Книга: Embedded Linux Primer: A Practical, Real-World Approach

6.2.2. Resolving Dependencies

6.2.2. Resolving Dependencies

It is not sufficient to simply include an executable such as init on your file system and expect it to boot. For every process you place on your root file system, you must also satisfy its dependencies. Most processes have two categories of dependencies: those that are needed to resolve unresolved references within a dynamically linked executable, and external configuration or data files that an application might need. We have a tool to find the former, but the latter can be supplied only by at least a cursory understanding of the application in question.

An example will help make this clear. The init process is a dynamically linked executable. To run init, we need to satisfy its library dependencies. A tool has been developed for this purpose: ldd. To understand what libraries a given application requires, simply run your cross-version of ldd on the binary:

 $ ppc_4xxFP-ldd init
        libc.so.6 => /opt/eldk/ppc_4xxFP/lib/libc.so.6
        ld.so.1 => /opt/eldk/ppc_4xxFP/lib/ld.so.1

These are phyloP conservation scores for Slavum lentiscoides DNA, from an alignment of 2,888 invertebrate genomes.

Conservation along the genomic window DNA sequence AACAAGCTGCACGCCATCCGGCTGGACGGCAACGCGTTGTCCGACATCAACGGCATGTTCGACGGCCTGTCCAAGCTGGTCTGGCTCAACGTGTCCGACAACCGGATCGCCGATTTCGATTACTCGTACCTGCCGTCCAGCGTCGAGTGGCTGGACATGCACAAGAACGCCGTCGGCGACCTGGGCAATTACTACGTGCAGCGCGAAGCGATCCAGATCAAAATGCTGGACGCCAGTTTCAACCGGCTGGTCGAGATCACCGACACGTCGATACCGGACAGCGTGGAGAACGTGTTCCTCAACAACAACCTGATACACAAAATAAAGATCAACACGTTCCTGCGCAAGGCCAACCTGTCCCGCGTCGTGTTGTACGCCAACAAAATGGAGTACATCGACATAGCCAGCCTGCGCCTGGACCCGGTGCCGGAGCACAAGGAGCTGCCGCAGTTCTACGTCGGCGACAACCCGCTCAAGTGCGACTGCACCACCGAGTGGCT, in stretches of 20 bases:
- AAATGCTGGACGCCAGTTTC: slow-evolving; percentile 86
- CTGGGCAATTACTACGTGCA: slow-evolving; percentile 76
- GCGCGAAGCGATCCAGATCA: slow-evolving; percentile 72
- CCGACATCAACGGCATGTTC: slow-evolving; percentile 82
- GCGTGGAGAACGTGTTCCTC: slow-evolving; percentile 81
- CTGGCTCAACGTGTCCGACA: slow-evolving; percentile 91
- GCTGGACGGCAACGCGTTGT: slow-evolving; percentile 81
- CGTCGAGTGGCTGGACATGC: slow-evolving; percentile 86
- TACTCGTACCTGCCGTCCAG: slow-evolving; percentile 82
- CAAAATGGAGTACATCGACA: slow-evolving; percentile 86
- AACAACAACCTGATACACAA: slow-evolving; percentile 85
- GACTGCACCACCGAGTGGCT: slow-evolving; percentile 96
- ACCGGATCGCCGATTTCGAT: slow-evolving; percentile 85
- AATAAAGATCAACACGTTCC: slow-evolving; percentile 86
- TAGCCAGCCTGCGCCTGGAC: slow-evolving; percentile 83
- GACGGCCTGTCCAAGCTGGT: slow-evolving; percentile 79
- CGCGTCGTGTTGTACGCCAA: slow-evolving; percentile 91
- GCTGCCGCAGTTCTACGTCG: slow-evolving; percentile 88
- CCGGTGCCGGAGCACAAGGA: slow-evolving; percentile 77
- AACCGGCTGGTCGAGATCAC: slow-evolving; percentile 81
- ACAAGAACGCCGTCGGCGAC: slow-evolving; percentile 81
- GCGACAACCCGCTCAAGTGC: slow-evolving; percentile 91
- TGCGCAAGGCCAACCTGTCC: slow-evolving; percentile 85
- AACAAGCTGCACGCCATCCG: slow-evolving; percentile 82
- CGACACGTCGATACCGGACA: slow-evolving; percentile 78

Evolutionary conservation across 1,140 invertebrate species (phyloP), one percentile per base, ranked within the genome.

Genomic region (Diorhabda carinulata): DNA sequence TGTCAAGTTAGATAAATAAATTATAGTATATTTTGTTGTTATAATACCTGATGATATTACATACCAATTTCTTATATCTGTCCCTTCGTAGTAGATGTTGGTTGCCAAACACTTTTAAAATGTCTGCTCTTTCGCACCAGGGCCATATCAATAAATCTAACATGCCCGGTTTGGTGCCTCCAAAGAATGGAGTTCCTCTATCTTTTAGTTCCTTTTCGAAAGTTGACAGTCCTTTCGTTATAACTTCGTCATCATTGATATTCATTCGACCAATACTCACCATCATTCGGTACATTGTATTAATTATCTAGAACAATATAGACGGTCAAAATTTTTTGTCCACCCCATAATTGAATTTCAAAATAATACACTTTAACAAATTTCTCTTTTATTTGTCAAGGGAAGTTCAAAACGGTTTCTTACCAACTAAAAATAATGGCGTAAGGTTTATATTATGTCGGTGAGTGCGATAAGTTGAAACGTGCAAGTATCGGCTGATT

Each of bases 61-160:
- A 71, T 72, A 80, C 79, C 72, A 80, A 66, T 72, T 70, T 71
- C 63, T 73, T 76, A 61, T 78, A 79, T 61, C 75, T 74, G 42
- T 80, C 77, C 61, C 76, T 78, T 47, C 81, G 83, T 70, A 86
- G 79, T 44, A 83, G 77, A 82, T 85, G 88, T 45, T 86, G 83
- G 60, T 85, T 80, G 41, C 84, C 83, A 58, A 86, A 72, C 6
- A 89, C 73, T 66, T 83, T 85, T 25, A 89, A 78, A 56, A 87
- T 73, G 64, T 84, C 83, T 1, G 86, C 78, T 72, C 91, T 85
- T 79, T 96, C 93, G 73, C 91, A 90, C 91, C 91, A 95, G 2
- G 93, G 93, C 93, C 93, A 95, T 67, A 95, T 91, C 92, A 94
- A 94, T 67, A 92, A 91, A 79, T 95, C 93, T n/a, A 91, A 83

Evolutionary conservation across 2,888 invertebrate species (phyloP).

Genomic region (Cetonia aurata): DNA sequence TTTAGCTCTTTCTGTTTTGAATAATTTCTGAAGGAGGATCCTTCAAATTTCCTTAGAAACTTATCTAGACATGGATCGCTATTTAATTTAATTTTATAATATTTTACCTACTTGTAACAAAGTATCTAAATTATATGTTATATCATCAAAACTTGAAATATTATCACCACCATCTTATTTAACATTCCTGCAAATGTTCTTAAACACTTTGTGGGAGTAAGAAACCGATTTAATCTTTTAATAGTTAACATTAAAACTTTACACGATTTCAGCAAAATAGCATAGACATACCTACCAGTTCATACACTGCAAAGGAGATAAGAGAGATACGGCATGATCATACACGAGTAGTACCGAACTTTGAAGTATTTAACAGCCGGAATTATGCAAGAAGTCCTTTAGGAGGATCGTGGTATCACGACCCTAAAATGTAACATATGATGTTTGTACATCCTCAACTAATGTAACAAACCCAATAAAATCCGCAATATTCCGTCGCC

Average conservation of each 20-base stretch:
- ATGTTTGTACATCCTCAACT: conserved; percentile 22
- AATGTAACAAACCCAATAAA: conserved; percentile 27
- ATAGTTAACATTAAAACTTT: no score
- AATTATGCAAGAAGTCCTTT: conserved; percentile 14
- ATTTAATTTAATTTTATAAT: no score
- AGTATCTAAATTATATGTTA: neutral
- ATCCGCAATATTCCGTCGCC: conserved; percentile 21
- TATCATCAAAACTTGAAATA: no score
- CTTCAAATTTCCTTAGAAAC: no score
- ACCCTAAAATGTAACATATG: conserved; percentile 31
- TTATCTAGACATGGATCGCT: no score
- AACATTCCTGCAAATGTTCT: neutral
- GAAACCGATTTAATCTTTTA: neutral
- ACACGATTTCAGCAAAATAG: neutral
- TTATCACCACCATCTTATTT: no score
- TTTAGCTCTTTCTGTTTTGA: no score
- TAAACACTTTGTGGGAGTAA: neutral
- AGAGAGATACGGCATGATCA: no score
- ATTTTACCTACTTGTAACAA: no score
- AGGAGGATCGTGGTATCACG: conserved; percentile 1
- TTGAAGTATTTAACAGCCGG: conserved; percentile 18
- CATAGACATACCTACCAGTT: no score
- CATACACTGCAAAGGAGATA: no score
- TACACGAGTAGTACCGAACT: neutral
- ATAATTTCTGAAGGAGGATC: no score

From this ldd output, we can see that the PowerPC init executable in this example is dependent on two libraries. These are the standard C library (libc.so.6) and the Linux dynamic loader (ld.so.1).

To satisfy the second category of dependencies for an executable, the configuration and data files that it might need, there is little substitute for some knowledge about how the subsystem works. For example, init expects to read its operational configuration from a data file called inittab located on /etc. Unless you are using a tool that has this knowledge built in, such as those described in the earlier Section 6.1.6, "Automated File System Build Tools," you must supply that knowledge.

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